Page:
In the days after the disaster, I examined amateur video of the event taken from Pokhara, a couple dozen kilometers downstream from the gorge. I watched as the flood reached Pokhara and as floating trees trunks poured over a dam. It provided the first best opportunity to measure the speed of the floodwaters and its depth and width, and thus measure the volume rate of flow and estimate the total flood volume. The flood came in waves, and the first wave alone was around a quarter of a million cubic meters in just a few minutes. There were about 27 waves in all over the next hours, according to eyewitnesses, so several million cubic meters overall.

At first it seemed a stretch for any one of the suggested water sources to explain the water volume, and this still is a part of the challenge to provide the full explanation of this event. Even my grandson, also intrigued as well as horrified by the disaster, brought his 7-year-old intellect to bear and suggested that it was friction that melted snow and ice that had tumbled off the peaks. Indeed, the conversion of gravitational potential energy to heat could have melted roughly a tenth of the falling snow and ice by the time it reached the Seti River. Nothing seemed quite sufficient; every potential source at first appeared an order of magnitude insufficient to explain the water volume. It seemed that all of the possible sources together might explain the floodwater volume.  Yet one source seemed to be definitely involved, and that was a rockslide-dammed reservoir in the gorge.

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A view of the gorges and also the distant peaks of the Sabche Cirque and the ancient glacial deposits in between. The avalanche entered the gorge from the upper right corner of the scene.

I returned with colleagues to the Sabche Cirque three more times, and we were able to land and set up camp and undertake detailed geological observations. The Sabche Cirque is a violent but beautiful place, with rockfalls, snow and ice avalanches, and flood dangers abounding, and evidence of big and recent geologic activity everywhere we walked or flew. We sampled and later chemically and mineralogically analyzed the dust fallout from Captain Maximov’s brown cloud, and linked it to the sediment deposited by the flood on the ravaged villages downstream. We analyzed the bedrock, the boulders of the avalanche, and searched for other evidence of floods and debris flows. That evidence is everywhere. However, the more we searched, the more it became evident that this was definitely not a GLOF, but was caused by a rockslide into the Seti River gorge, formation of an impoundment reservoir over a several week period due to damming of spring snow and ice melt, and then the final triggering event of the mighty rock and ice avalanche off Annapurna IV. On our most recent trip we used a laser device to determine the depth and width of the gorge and discovered that it is so immense that it alone might account for the required water volume.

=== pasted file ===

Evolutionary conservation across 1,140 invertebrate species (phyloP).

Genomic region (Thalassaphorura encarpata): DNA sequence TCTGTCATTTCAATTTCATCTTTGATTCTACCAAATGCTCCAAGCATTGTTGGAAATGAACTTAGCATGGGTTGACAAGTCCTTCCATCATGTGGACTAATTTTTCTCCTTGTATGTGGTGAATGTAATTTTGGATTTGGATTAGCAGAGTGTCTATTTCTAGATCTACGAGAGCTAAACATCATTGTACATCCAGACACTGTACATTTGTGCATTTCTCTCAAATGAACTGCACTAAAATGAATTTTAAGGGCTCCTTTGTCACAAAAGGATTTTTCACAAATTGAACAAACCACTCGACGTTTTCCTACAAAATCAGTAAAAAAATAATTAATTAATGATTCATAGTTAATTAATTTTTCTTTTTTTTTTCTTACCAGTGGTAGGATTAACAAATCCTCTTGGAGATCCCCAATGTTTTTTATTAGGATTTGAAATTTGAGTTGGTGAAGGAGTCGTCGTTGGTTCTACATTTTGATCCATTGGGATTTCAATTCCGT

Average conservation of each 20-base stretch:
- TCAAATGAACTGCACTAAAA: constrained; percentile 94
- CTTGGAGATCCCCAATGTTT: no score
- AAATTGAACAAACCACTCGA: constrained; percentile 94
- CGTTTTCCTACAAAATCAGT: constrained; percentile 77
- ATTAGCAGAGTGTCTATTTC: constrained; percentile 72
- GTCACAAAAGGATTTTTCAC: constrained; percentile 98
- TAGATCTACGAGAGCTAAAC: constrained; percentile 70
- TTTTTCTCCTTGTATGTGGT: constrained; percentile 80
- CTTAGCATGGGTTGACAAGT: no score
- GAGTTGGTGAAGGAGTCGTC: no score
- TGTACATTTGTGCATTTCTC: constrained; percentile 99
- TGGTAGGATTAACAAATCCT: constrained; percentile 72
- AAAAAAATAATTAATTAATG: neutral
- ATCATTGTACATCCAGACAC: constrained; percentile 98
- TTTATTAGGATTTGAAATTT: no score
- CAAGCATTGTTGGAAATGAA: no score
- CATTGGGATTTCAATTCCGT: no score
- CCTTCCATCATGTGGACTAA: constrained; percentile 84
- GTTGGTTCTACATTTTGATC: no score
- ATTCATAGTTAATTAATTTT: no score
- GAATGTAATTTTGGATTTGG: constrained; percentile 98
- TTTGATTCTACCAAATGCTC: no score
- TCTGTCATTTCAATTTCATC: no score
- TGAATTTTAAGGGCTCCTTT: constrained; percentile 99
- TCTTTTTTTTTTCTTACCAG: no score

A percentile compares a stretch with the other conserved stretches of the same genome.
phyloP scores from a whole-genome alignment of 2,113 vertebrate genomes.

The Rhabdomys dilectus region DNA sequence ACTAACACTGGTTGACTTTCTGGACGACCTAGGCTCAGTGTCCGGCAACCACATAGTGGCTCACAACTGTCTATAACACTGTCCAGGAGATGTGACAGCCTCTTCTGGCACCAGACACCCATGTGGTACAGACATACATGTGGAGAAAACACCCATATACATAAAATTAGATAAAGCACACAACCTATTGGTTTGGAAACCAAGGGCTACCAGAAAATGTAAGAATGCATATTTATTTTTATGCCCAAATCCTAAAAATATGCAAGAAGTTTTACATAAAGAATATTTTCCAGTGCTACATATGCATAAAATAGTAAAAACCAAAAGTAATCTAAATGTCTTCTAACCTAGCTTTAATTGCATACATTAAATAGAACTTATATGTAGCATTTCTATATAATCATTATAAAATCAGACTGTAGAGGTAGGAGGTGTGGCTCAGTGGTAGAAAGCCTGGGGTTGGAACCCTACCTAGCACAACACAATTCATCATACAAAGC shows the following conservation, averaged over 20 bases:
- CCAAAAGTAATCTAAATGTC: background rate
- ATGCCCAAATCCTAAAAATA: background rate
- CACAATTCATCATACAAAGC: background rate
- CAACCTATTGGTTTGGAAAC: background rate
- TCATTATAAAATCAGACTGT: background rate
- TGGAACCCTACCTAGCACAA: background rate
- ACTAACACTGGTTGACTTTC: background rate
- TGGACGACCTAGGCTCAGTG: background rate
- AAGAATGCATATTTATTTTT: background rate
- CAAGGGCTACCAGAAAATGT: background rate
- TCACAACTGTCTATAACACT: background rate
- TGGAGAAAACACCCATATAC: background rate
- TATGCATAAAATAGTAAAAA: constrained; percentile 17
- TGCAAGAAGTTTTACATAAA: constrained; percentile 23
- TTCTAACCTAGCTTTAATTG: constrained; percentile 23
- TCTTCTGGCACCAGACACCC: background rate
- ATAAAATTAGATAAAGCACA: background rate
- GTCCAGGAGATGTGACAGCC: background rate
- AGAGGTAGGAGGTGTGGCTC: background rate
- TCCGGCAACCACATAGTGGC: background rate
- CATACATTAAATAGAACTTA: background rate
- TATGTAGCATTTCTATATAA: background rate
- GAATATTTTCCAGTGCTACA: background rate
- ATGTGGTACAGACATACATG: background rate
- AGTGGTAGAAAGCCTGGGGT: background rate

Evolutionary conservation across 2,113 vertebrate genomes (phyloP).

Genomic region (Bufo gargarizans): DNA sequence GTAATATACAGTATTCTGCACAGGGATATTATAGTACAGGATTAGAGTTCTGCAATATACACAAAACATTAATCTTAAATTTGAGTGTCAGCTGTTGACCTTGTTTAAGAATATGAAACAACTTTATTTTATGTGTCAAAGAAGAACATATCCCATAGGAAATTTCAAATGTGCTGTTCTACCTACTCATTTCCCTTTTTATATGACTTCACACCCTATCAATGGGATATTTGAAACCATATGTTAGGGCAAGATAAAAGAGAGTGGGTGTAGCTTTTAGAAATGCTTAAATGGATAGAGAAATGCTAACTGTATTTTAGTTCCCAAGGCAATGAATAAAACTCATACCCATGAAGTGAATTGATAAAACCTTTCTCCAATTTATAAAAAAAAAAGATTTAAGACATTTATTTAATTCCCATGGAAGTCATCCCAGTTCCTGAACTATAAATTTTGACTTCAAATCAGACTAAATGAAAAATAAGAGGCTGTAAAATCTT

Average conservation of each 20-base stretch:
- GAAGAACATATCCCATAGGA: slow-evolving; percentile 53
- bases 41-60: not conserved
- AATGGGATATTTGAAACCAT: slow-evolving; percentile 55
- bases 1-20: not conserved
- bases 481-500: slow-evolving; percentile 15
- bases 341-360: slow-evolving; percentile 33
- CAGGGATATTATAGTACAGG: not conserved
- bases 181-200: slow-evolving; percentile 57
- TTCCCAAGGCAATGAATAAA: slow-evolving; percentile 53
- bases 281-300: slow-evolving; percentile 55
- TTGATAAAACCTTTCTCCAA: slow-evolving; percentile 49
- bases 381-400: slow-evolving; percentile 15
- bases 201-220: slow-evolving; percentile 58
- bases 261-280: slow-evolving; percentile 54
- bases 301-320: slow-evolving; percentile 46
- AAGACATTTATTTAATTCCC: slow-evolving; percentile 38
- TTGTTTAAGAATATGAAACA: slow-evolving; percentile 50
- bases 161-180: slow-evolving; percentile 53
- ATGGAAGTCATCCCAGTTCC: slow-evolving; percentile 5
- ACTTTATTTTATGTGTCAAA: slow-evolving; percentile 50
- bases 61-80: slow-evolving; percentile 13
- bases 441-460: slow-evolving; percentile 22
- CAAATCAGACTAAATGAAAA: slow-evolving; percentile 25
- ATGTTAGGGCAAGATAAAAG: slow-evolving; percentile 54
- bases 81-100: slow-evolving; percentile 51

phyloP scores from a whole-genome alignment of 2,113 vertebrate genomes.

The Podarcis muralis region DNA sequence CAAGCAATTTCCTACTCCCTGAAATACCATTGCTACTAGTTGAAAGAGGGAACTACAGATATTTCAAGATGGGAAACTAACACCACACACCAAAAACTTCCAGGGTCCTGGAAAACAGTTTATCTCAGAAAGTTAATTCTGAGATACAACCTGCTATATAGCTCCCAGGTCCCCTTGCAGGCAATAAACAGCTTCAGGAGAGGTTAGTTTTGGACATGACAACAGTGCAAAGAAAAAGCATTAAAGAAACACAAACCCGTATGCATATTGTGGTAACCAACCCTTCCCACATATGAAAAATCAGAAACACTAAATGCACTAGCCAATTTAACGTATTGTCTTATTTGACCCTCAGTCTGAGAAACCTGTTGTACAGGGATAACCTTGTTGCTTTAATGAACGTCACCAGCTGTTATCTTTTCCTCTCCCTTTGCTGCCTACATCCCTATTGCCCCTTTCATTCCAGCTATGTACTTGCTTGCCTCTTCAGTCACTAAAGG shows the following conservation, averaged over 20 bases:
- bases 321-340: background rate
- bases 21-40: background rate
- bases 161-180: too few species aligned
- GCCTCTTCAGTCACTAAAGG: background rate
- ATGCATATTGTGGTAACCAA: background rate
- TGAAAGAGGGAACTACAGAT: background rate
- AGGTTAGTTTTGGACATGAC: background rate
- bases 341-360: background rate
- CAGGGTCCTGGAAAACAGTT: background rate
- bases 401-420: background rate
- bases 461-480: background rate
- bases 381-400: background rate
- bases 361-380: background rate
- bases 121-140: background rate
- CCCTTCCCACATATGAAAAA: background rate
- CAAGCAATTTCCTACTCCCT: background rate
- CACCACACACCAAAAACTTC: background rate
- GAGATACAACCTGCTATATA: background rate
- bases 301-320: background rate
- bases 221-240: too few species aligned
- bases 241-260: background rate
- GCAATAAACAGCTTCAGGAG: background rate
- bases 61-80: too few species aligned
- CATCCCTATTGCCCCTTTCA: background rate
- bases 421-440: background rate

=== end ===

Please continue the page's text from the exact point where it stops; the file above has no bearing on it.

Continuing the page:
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Our first view of the rockslide that initially dammed the Seti River some weeks prior to May 5, 2012, and set the stage for the deadly terror. (Photo courtesy of Jeffrey Kargel, University of Arizona.)

Although this was a terrifying and deadly event, by geologic standards it was not particularly huge. The death toll was due foremost to people living in harm’s way on the lowest terrace and even on the lowest floodplain. Our findings do not bode well for the future of the small settlements scattered along the riverside, and there would seem to be a strong case for resettlement.

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Another devastated area, where there were losses and survivors. A year after the disaster, we were surprised to see a woman living in a house that had barely escaped destruction. Her husband was a river worker. Cattle were grazing nearby. Survivors told harrowing and heart-breaking stories of their tragic losses. (Photos courtesy of Jeffrey Kargel, University of Arizona.)

ACKNOWLEDGMENTS.  This sequence of events was pieced together from many data sources, and many people were involved, among them my colleagues and myself, but also Captain Maximov, local villagers, landslide blogger David Petley and his associates; research staff and my field assistants from ICIMOD, especially Sharad Joshi; my other Nepalese colleagues, including Dr. Dhananjay Regmi and Dr. Lalu Poudel; our chief climber, JB Rai and his Sherpa assistants; and two doctoral students, Khagendra Poudel and Bhabana Thapa, who are investigating the geomorphology and sociology of the disaster. I also need to give special thanks to my tireless assistant, Greg Leonard, who was the prime satellite image analyst as well as my chief field assistant.  Finally, I express gratitude to the NASA/USAID SERVIR Applied Sciences Team,  NASA’s Cryosphere Program, and the USAID Climber Science Program, who funded different aspects and phases of this work, and the U.S.-Japan ASTER project, which provided the ASTER imagery. This work will be presented in more complete detail within an upcoming peer-reviewed scientific publication.

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A mosaic of images showing the rockslide area in the foreground in the glacial sediments and avalanche route in the background. (Photo courtesy of Jeffrey Kargel, University of Arizona.)

 

GPM in Japan, the Road to Launch: A Tanegashima Thanksgiving

December 18th, 2013 by Ellen Gray
Flyers at the Sun Pearl Hotel announcing Thanksgiving dinner for Saturday Nov. 30, 2013. Credit: NASA / Michael Starobin

Flyers at the Sun Pearl Hotel announcing Thanksgiving dinner for Saturday Nov. 30, 2013. Credit: NASA / Michael Starobin